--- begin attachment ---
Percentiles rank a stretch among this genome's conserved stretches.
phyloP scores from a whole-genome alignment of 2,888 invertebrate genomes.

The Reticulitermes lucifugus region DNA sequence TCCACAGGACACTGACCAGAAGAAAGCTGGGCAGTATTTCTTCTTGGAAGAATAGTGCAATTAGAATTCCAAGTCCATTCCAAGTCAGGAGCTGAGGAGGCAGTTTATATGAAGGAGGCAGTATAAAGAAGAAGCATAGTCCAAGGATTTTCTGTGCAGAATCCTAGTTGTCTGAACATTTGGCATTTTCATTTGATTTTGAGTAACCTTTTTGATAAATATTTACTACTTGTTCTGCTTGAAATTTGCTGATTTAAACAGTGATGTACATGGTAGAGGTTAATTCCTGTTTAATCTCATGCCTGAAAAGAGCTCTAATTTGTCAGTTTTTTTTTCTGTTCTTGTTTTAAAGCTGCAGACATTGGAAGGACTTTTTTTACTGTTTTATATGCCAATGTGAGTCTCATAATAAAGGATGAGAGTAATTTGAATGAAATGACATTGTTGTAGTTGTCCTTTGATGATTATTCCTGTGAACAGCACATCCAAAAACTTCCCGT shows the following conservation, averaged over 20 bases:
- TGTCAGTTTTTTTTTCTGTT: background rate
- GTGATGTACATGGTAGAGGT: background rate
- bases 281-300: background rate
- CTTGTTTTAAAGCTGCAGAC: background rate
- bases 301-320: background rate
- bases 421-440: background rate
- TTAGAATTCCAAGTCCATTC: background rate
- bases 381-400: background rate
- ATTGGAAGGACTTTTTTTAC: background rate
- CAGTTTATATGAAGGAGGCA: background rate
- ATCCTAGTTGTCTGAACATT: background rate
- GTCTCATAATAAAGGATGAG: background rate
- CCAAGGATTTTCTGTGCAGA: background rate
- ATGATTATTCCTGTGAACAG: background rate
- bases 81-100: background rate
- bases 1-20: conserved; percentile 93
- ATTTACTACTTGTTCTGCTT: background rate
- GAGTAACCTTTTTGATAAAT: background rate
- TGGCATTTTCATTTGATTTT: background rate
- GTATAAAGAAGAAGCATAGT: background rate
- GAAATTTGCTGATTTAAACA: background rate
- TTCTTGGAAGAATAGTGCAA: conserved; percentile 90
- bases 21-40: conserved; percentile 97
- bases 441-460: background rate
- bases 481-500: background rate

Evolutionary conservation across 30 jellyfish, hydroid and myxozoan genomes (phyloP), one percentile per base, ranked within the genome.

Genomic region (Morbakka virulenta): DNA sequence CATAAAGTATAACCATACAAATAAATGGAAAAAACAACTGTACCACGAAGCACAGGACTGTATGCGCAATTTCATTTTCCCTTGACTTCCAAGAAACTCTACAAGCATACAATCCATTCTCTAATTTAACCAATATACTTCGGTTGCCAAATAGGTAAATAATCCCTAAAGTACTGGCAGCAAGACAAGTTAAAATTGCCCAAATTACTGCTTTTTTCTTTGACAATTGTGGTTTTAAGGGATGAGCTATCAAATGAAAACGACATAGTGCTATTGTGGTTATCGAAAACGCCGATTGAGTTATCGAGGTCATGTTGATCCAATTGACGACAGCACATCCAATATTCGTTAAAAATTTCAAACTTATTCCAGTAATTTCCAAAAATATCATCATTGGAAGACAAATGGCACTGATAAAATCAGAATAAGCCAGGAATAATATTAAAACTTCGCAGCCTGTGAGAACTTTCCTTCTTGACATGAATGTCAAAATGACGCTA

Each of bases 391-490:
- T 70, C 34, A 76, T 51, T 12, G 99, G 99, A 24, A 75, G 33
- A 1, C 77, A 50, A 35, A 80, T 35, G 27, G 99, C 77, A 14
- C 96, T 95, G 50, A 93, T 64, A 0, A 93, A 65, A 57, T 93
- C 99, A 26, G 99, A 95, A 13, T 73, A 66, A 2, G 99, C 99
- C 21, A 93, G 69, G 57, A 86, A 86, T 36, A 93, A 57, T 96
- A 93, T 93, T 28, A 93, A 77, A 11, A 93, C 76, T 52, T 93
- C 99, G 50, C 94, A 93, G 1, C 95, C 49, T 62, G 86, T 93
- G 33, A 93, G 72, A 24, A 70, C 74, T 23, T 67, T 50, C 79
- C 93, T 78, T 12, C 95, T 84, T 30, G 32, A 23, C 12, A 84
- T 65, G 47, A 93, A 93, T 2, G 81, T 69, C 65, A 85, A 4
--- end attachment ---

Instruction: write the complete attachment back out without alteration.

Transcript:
Percentiles rank a stretch among this genome's conserved stretches.
phyloP scores from a whole-genome alignment of 2,888 invertebrate genomes.

The Reticulitermes lucifugus region DNA sequence TCCACAGGACACTGACCAGAAGAAAGCTGGGCAGTATTTCTTCTTGGAAGAATAGTGCAATTAGAATTCCAAGTCCATTCCAAGTCAGGAGCTGAGGAGGCAGTTTATATGAAGGAGGCAGTATAAAGAAGAAGCATAGTCCAAGGATTTTCTGTGCAGAATCCTAGTTGTCTGAACATTTGGCATTTTCATTTGATTTTGAGTAACCTTTTTGATAAATATTTACTACTTGTTCTGCTTGAAATTTGCTGATTTAAACAGTGATGTACATGGTAGAGGTTAATTCCTGTTTAATCTCATGCCTGAAAAGAGCTCTAATTTGTCAGTTTTTTTTTCTGTTCTTGTTTTAAAGCTGCAGACATTGGAAGGACTTTTTTTACTGTTTTATATGCCAATGTGAGTCTCATAATAAAGGATGAGAGTAATTTGAATGAAATGACATTGTTGTAGTTGTCCTTTGATGATTATTCCTGTGAACAGCACATCCAAAAACTTCCCGT shows the following conservation, averaged over 20 bases:
- TGTCAGTTTTTTTTTCTGTT: background rate
- GTGATGTACATGGTAGAGGT: background rate
- bases 281-300: background rate
- CTTGTTTTAAAGCTGCAGAC: background rate
- bases 301-320: background rate
- bases 421-440: background rate
- TTAGAATTCCAAGTCCATTC: background rate
- bases 381-400: background rate
- ATTGGAAGGACTTTTTTTAC: background rate
- CAGTTTATATGAAGGAGGCA: background rate
- ATCCTAGTTGTCTGAACATT: background rate
- GTCTCATAATAAAGGATGAG: background rate
- CCAAGGATTTTCTGTGCAGA: background rate
- ATGATTATTCCTGTGAACAG: background rate
- bases 81-100: background rate
- bases 1-20: conserved; percentile 93
- ATTTACTACTTGTTCTGCTT: background rate
- GAGTAACCTTTTTGATAAAT: background rate
- TGGCATTTTCATTTGATTTT: background rate
- GTATAAAGAAGAAGCATAGT: background rate
- GAAATTTGCTGATTTAAACA: background rate
- TTCTTGGAAGAATAGTGCAA: conserved; percentile 90
- bases 21-40: conserved; percentile 97
- bases 441-460: background rate
- bases 481-500: background rate

Evolutionary conservation across 30 jellyfish, hydroid and myxozoan genomes (phyloP), one percentile per base, ranked within the genome.

Genomic region (Morbakka virulenta): DNA sequence CATAAAGTATAACCATACAAATAAATGGAAAAAACAACTGTACCACGAAGCACAGGACTGTATGCGCAATTTCATTTTCCCTTGACTTCCAAGAAACTCTACAAGCATACAATCCATTCTCTAATTTAACCAATATACTTCGGTTGCCAAATAGGTAAATAATCCCTAAAGTACTGGCAGCAAGACAAGTTAAAATTGCCCAAATTACTGCTTTTTTCTTTGACAATTGTGGTTTTAAGGGATGAGCTATCAAATGAAAACGACATAGTGCTATTGTGGTTATCGAAAACGCCGATTGAGTTATCGAGGTCATGTTGATCCAATTGACGACAGCACATCCAATATTCGTTAAAAATTTCAAACTTATTCCAGTAATTTCCAAAAATATCATCATTGGAAGACAAATGGCACTGATAAAATCAGAATAAGCCAGGAATAATATTAAAACTTCGCAGCCTGTGAGAACTTTCCTTCTTGACATGAATGTCAAAATGACGCTA

Each of bases 391-490:
- T 70, C 34, A 76, T 51, T 12, G 99, G 99, A 24, A 75, G 33
- A 1, C 77, A 50, A 35, A 80, T 35, G 27, G 99, C 77, A 14
- C 96, T 95, G 50, A 93, T 64, A 0, A 93, A 65, A 57, T 93
- C 99, A 26, G 99, A 95, A 13, T 73, A 66, A 2, G 99, C 99
- C 21, A 93, G 69, G 57, A 86, A 86, T 36, A 93, A 57, T 96
- A 93, T 93, T 28, A 93, A 77, A 11, A 93, C 76, T 52, T 93
- C 99, G 50, C 94, A 93, G 1, C 95, C 49, T 62, G 86, T 93
- G 33, A 93, G 72, A 24, A 70, C 74, T 23, T 67, T 50, C 79
- C 93, T 78, T 12, C 95, T 84, T 30, G 32, A 23, C 12, A 84
- T 65, G 47, A 93, A 93, T 2, G 81, T 69, C 65, A 85, A 4